Amorphous selenium lacks the structural long-range order present in crystalline solids. However, the stark similarity in the short-range order that exists across its allotropic forms, augmented with a shift to non-activated extended-state transport at high electric fields beyond the onset of impact ionization, allowed us to perform this theoretical study, which describes the high-field extended-state hole transport processes in amorphous selenium by modeling the band-transport lattice theory of its crystalline counterpart trigonal selenium. An in-house bulk Monte Carlo algorithm is employed to solve the semiclassical Boltzmann transport equation, providing microscopic insight to carrier trajectories and relaxation dynamics of these non-equilibrium "hot"holes in extended states. The extended-state hole-phonon interaction and the lack of long-range order in the amorphous phase is modeled as individual scattering processes, namely acoustic, polar and non-polar optical phonons, disorder and dipole scattering, and impact ionization gain, which is modeled using a power law Keldysh fit. We have used a non-parabolic approximation to the density functional theory calculated valence band density of states. To validate our transport model, we calculate and compare our time of flight mobility, impact ionization gain, ensemble energy and velocity, and high field hole energy distributions with experimental findings. We reached the conclusion that hot holes drift around in the direction perpendicular to the applied electric field and are subject to frequent acceleration/deceleration caused by the presence of high phonon, disorder, and impurity scattering. This leads to a certain determinism in the otherwise stochastic impact ionization phenomenon, as usually seen in elemental crystalline solids.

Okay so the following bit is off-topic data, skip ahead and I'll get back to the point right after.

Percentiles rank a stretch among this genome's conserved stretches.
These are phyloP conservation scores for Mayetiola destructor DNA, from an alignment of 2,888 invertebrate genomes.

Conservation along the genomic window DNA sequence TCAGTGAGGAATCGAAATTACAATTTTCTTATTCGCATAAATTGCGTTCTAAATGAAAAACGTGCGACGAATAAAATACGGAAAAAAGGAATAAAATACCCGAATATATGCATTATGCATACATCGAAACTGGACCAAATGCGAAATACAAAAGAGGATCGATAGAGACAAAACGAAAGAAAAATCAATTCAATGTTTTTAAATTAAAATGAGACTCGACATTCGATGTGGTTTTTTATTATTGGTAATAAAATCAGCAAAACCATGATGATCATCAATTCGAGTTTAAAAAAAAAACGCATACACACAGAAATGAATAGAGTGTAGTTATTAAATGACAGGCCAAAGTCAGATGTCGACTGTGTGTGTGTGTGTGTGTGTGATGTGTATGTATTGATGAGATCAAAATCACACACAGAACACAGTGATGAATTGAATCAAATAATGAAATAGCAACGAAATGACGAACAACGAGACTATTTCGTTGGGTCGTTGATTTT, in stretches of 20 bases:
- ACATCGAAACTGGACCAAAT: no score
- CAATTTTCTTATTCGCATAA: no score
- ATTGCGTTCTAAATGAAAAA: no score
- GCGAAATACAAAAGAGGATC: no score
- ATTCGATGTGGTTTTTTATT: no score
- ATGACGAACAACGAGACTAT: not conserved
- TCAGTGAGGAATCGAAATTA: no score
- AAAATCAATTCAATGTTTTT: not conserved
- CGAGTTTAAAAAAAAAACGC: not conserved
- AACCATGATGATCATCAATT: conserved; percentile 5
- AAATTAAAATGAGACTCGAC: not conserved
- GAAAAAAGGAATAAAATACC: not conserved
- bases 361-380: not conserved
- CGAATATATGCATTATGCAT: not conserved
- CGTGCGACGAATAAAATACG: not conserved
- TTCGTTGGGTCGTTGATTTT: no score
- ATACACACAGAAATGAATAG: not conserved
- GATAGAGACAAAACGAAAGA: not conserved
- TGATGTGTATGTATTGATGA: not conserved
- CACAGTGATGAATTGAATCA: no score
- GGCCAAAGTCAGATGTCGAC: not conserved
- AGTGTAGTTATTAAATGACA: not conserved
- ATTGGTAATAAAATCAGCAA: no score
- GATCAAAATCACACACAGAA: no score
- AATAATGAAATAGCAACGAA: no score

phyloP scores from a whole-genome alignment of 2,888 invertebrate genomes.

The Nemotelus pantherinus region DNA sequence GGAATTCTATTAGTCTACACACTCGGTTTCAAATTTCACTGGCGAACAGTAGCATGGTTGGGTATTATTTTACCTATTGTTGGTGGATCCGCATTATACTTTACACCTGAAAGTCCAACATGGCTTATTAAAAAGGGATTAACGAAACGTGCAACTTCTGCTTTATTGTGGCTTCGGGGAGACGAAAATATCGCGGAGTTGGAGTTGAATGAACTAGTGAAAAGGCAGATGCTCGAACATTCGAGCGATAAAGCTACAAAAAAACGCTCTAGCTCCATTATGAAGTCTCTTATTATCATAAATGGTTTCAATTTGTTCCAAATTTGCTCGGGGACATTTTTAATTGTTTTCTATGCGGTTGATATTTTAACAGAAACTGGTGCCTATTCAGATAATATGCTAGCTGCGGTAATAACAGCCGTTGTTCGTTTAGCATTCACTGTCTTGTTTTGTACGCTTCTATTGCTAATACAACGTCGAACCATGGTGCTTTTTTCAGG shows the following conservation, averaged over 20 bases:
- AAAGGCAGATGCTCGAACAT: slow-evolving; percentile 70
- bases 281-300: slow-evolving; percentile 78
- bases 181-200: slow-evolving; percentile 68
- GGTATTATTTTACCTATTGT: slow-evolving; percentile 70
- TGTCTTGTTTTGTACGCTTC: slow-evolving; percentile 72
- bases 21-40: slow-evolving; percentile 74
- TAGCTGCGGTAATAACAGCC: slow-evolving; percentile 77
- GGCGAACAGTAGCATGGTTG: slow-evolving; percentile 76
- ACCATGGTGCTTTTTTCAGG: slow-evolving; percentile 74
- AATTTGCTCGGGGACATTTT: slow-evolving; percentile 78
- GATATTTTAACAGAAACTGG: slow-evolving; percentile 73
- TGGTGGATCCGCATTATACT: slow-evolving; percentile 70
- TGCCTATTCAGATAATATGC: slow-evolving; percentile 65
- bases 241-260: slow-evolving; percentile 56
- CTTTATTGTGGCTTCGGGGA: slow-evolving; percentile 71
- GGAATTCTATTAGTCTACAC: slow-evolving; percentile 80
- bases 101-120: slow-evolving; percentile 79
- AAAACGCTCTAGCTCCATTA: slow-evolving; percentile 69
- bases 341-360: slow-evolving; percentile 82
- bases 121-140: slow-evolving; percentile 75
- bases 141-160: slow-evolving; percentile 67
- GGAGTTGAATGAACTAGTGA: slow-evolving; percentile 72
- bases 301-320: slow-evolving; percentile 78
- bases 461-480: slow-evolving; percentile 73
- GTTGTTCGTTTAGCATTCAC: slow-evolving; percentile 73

ASJC Scopus subject areas
- Chemical Engineering(all)